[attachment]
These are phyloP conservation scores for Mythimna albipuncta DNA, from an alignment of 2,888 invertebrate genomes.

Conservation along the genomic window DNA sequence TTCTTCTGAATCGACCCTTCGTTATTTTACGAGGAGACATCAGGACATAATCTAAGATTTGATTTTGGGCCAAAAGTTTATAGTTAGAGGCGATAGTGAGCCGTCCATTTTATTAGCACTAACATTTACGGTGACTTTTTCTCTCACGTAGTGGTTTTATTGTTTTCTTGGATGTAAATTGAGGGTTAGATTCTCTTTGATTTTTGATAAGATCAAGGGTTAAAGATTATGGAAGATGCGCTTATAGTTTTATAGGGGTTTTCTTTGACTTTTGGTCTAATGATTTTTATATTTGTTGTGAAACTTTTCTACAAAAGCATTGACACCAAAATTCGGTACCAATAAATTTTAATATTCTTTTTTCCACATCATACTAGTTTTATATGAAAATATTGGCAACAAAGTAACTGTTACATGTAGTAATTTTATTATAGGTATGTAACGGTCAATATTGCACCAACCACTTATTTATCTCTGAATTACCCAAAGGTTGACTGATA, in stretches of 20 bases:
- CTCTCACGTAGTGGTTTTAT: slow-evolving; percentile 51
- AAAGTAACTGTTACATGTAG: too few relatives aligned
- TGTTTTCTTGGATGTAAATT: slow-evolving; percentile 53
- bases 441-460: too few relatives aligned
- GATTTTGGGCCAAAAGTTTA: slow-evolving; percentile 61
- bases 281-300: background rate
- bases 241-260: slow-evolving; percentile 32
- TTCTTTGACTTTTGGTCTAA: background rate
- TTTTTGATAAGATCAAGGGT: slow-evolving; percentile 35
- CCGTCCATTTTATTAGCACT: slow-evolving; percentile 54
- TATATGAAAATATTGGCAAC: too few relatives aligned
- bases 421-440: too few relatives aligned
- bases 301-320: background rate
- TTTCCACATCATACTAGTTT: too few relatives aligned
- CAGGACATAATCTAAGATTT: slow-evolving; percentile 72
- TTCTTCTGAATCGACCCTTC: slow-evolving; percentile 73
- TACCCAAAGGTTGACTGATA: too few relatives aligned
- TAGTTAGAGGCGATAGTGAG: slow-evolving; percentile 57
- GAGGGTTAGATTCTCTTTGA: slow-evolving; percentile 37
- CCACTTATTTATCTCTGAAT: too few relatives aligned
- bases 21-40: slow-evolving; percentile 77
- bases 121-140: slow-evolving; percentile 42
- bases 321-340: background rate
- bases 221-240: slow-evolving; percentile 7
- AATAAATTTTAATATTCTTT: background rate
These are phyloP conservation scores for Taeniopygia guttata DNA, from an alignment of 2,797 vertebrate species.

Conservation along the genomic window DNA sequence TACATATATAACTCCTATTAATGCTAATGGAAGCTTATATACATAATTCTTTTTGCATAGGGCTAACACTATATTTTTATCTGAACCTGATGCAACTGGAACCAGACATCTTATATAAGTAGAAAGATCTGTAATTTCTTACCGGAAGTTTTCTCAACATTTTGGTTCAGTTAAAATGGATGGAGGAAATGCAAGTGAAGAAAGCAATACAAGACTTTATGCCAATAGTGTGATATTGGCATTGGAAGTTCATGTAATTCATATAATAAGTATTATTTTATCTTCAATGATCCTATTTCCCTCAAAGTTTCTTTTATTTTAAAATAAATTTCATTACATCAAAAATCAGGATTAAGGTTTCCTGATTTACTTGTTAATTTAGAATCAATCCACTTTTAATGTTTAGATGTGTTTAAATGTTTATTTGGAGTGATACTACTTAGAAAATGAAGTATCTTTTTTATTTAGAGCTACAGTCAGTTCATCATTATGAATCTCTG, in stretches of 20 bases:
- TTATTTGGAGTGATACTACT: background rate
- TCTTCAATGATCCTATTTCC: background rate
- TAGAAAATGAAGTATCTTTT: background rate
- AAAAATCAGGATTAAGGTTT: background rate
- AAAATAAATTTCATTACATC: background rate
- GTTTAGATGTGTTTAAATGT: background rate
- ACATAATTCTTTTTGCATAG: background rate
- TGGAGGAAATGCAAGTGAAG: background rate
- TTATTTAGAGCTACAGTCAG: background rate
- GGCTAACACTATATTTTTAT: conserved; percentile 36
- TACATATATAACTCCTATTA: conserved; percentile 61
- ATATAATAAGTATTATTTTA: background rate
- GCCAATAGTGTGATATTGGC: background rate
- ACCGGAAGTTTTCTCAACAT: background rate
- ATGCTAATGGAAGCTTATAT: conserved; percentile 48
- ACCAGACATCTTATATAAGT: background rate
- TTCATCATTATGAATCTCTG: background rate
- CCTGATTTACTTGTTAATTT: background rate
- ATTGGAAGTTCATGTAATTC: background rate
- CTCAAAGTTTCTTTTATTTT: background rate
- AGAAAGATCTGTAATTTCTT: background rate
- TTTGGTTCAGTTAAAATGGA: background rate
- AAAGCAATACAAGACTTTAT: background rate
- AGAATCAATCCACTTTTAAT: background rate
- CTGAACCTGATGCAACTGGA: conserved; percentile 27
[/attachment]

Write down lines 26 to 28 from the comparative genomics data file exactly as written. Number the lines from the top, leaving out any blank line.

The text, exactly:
- bases 221-240: slow-evolving; percentile 7
- AATAAATTTTAATATTCTTT: background rate
These are phyloP conservation scores for Taeniopygia guttata DNA, from an alignment of 2,797 vertebrate species.